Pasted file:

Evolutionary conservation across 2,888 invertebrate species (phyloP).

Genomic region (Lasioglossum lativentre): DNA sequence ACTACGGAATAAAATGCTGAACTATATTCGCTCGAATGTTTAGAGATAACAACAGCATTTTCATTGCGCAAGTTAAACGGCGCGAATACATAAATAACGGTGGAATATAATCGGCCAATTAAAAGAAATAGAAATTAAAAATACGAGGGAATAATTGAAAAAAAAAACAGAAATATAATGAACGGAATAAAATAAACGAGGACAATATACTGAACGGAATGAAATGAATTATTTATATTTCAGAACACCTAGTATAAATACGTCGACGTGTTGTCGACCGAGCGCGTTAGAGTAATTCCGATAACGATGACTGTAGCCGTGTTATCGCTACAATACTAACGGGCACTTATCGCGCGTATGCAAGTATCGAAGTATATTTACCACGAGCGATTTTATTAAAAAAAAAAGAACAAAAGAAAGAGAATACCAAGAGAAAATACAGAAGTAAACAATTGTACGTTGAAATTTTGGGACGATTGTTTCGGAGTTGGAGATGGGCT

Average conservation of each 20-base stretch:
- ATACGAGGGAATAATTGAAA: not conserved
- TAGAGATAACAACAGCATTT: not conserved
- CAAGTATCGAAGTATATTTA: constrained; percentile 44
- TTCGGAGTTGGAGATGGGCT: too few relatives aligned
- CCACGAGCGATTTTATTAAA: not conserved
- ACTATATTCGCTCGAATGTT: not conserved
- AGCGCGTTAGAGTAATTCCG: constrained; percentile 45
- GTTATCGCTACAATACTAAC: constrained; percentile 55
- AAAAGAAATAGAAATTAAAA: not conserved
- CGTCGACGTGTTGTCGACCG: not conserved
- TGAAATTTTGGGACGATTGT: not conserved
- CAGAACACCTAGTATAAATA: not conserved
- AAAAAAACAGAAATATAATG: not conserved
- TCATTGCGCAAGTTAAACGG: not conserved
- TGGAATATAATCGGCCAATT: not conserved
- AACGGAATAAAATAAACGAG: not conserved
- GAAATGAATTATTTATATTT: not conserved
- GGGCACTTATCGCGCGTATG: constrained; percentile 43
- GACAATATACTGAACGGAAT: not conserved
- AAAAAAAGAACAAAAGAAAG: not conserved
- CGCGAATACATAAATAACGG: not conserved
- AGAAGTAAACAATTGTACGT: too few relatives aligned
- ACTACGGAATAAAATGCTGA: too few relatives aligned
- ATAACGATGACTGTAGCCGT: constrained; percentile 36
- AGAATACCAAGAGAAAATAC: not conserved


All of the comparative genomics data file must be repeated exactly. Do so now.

Evolutionary conservation across 2,888 invertebrate species (phyloP).

Genomic region (Lasioglossum lativentre): DNA sequence ACTACGGAATAAAATGCTGAACTATATTCGCTCGAATGTTTAGAGATAACAACAGCATTTTCATTGCGCAAGTTAAACGGCGCGAATACATAAATAACGGTGGAATATAATCGGCCAATTAAAAGAAATAGAAATTAAAAATACGAGGGAATAATTGAAAAAAAAAACAGAAATATAATGAACGGAATAAAATAAACGAGGACAATATACTGAACGGAATGAAATGAATTATTTATATTTCAGAACACCTAGTATAAATACGTCGACGTGTTGTCGACCGAGCGCGTTAGAGTAATTCCGATAACGATGACTGTAGCCGTGTTATCGCTACAATACTAACGGGCACTTATCGCGCGTATGCAAGTATCGAAGTATATTTACCACGAGCGATTTTATTAAAAAAAAAAGAACAAAAGAAAGAGAATACCAAGAGAAAATACAGAAGTAAACAATTGTACGTTGAAATTTTGGGACGATTGTTTCGGAGTTGGAGATGGGCT

Average conservation of each 20-base stretch:
- ATACGAGGGAATAATTGAAA: not conserved
- TAGAGATAACAACAGCATTT: not conserved
- CAAGTATCGAAGTATATTTA: constrained; percentile 44
- TTCGGAGTTGGAGATGGGCT: too few relatives aligned
- CCACGAGCGATTTTATTAAA: not conserved
- ACTATATTCGCTCGAATGTT: not conserved
- AGCGCGTTAGAGTAATTCCG: constrained; percentile 45
- GTTATCGCTACAATACTAAC: constrained; percentile 55
- AAAAGAAATAGAAATTAAAA: not conserved
- CGTCGACGTGTTGTCGACCG: not conserved
- TGAAATTTTGGGACGATTGT: not conserved
- CAGAACACCTAGTATAAATA: not conserved
- AAAAAAACAGAAATATAATG: not conserved
- TCATTGCGCAAGTTAAACGG: not conserved
- TGGAATATAATCGGCCAATT: not conserved
- AACGGAATAAAATAAACGAG: not conserved
- GAAATGAATTATTTATATTT: not conserved
- GGGCACTTATCGCGCGTATG: constrained; percentile 43
- GACAATATACTGAACGGAAT: not conserved
- AAAAAAAGAACAAAAGAAAG: not conserved
- CGCGAATACATAAATAACGG: not conserved
- AGAAGTAAACAATTGTACGT: too few relatives aligned
- ACTACGGAATAAAATGCTGA: too few relatives aligned
- ATAACGATGACTGTAGCCGT: constrained; percentile 36
- AGAATACCAAGAGAAAATAC: not conserved